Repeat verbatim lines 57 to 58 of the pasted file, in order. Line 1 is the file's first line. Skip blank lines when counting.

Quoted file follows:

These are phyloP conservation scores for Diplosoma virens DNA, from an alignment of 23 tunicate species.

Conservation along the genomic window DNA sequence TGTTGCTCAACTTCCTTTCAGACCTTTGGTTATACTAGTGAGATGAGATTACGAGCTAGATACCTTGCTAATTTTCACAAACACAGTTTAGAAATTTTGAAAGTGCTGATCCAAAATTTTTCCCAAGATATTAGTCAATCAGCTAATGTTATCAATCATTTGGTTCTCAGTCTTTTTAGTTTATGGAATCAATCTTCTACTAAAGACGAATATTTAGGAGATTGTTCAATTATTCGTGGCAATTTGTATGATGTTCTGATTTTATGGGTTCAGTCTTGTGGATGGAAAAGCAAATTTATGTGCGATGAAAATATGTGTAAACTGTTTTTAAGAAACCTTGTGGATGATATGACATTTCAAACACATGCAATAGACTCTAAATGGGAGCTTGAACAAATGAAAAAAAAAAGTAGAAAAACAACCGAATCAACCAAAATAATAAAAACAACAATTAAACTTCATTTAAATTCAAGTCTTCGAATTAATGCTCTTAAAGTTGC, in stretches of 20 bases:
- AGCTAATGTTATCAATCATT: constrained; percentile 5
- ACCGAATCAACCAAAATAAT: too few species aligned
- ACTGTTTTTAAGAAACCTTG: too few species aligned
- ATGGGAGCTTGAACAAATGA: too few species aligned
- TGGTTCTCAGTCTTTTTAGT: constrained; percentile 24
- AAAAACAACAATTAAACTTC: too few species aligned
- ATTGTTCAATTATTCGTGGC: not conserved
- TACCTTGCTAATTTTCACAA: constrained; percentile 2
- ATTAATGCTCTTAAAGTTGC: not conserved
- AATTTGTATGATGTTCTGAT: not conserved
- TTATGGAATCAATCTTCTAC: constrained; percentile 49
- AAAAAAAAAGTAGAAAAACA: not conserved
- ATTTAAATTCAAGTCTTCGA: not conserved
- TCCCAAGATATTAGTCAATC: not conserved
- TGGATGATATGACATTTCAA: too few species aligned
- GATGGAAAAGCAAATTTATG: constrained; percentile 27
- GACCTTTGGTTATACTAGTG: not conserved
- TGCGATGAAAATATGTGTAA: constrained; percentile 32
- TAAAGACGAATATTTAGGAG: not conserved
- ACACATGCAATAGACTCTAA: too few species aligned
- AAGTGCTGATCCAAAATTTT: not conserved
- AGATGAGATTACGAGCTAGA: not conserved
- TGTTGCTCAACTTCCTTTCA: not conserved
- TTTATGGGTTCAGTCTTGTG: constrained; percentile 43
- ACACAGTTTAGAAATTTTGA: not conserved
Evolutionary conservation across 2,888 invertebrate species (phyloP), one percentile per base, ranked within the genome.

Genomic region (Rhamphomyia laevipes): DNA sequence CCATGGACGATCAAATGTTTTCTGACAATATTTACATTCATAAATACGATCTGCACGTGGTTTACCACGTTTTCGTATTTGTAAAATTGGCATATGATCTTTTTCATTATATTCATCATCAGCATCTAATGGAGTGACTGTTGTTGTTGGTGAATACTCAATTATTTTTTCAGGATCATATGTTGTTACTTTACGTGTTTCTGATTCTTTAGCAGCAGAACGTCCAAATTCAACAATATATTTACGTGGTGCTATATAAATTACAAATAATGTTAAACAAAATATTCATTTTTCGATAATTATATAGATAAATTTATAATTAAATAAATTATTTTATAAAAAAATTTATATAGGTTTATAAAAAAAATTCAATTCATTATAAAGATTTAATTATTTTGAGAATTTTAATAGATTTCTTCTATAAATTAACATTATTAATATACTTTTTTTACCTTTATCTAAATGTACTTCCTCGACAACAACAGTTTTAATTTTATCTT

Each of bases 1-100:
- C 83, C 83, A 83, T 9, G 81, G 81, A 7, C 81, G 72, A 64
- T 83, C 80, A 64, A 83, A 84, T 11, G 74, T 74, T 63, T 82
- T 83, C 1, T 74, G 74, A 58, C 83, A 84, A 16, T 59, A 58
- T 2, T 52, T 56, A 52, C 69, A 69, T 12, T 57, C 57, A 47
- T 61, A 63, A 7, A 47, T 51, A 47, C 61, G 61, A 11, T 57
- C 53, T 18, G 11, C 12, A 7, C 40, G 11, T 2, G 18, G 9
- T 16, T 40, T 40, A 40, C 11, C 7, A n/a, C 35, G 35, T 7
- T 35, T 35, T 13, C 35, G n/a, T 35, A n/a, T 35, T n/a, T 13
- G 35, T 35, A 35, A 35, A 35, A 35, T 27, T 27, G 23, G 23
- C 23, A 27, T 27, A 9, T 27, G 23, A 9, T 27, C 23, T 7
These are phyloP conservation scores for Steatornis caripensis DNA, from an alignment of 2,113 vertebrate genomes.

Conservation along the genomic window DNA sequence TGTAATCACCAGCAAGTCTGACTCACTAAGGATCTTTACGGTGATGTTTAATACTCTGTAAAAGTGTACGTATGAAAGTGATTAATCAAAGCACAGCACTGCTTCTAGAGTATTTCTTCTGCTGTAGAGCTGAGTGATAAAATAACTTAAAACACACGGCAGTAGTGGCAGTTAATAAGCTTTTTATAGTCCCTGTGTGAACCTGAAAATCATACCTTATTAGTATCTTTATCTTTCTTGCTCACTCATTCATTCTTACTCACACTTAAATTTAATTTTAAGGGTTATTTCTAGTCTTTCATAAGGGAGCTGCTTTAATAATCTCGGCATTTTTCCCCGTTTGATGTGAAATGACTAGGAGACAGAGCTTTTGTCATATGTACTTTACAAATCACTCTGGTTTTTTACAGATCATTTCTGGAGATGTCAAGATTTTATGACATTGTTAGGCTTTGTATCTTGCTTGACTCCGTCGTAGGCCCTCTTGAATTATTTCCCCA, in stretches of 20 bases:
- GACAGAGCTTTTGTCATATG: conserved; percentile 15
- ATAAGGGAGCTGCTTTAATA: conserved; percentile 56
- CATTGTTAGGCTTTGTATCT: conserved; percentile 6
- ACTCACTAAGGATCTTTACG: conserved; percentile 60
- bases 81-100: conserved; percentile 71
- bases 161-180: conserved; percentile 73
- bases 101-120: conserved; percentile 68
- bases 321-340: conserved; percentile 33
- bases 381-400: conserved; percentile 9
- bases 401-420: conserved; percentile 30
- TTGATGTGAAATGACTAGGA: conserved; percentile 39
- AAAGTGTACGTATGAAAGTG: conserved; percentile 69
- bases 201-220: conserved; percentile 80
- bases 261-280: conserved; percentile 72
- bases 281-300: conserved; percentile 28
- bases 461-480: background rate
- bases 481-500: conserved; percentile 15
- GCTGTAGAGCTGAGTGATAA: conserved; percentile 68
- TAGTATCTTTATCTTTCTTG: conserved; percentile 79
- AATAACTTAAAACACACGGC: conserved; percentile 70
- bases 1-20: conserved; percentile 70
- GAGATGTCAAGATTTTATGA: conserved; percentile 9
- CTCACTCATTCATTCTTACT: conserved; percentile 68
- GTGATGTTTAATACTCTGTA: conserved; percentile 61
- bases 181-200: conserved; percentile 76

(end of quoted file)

- bases 281-300: conserved; percentile 28
- bases 461-480: background rate